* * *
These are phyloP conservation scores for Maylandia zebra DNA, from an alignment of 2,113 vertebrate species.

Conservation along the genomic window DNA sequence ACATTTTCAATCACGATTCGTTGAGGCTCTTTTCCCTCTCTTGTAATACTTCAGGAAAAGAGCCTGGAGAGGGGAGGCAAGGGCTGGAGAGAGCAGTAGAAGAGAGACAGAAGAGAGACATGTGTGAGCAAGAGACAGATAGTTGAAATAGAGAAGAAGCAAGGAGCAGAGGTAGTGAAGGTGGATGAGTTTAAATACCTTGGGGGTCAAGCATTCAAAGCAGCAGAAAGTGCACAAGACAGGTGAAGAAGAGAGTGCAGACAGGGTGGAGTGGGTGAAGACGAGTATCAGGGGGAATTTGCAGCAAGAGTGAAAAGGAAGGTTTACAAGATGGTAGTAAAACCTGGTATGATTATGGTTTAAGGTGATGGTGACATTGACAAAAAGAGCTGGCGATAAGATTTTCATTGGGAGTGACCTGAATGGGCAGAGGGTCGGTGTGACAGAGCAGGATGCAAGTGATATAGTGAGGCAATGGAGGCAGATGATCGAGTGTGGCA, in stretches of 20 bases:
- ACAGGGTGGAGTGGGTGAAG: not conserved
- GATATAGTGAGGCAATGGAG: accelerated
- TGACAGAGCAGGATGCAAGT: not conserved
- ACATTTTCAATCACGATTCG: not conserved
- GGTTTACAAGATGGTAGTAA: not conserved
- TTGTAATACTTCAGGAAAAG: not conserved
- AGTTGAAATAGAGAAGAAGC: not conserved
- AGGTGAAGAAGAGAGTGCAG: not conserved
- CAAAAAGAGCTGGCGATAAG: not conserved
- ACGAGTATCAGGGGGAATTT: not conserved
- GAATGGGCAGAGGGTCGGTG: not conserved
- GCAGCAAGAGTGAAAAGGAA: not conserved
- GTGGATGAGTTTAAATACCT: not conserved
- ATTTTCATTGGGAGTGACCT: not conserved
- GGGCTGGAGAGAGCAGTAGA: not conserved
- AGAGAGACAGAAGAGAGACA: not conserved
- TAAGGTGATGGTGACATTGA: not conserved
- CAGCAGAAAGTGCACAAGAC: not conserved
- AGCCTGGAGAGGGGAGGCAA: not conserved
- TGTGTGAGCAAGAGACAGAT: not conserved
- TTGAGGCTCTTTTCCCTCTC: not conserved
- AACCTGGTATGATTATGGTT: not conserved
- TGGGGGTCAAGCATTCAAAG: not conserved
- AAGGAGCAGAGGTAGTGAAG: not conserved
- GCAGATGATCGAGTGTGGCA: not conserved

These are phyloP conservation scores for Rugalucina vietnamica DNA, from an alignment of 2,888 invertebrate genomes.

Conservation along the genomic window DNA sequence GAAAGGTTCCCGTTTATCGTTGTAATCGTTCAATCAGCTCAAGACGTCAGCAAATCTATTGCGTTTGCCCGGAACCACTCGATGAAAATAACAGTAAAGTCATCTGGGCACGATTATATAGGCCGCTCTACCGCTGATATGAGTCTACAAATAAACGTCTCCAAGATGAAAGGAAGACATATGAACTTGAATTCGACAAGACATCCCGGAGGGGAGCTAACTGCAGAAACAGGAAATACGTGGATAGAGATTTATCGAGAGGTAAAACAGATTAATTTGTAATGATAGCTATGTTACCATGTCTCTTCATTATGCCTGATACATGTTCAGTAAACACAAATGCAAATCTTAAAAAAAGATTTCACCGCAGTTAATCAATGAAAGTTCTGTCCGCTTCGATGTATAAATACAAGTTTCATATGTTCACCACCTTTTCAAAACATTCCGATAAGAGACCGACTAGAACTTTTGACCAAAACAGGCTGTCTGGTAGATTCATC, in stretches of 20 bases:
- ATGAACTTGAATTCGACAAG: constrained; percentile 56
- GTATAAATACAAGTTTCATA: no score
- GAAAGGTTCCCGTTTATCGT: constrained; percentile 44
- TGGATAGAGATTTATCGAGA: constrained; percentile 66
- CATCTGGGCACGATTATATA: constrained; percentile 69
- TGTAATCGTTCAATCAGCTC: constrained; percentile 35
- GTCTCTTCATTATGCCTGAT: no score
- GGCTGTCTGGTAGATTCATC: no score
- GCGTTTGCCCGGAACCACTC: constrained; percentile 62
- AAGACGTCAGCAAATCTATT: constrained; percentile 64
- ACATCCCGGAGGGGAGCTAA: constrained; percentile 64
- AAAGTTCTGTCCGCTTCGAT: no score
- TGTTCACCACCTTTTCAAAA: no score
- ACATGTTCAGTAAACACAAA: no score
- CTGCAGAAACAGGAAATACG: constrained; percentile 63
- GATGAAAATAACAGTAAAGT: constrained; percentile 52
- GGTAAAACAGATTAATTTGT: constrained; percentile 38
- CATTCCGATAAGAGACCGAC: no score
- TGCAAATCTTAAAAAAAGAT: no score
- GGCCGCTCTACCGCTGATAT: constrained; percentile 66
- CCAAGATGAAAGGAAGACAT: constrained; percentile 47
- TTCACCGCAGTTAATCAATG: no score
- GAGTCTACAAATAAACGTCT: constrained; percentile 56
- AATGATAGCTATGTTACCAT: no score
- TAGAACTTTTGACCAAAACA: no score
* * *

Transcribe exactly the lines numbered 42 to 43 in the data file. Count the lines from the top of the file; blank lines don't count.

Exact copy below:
- TGTTCACCACCTTTTCAAAA: no score
- ACATGTTCAGTAAACACAAA: no score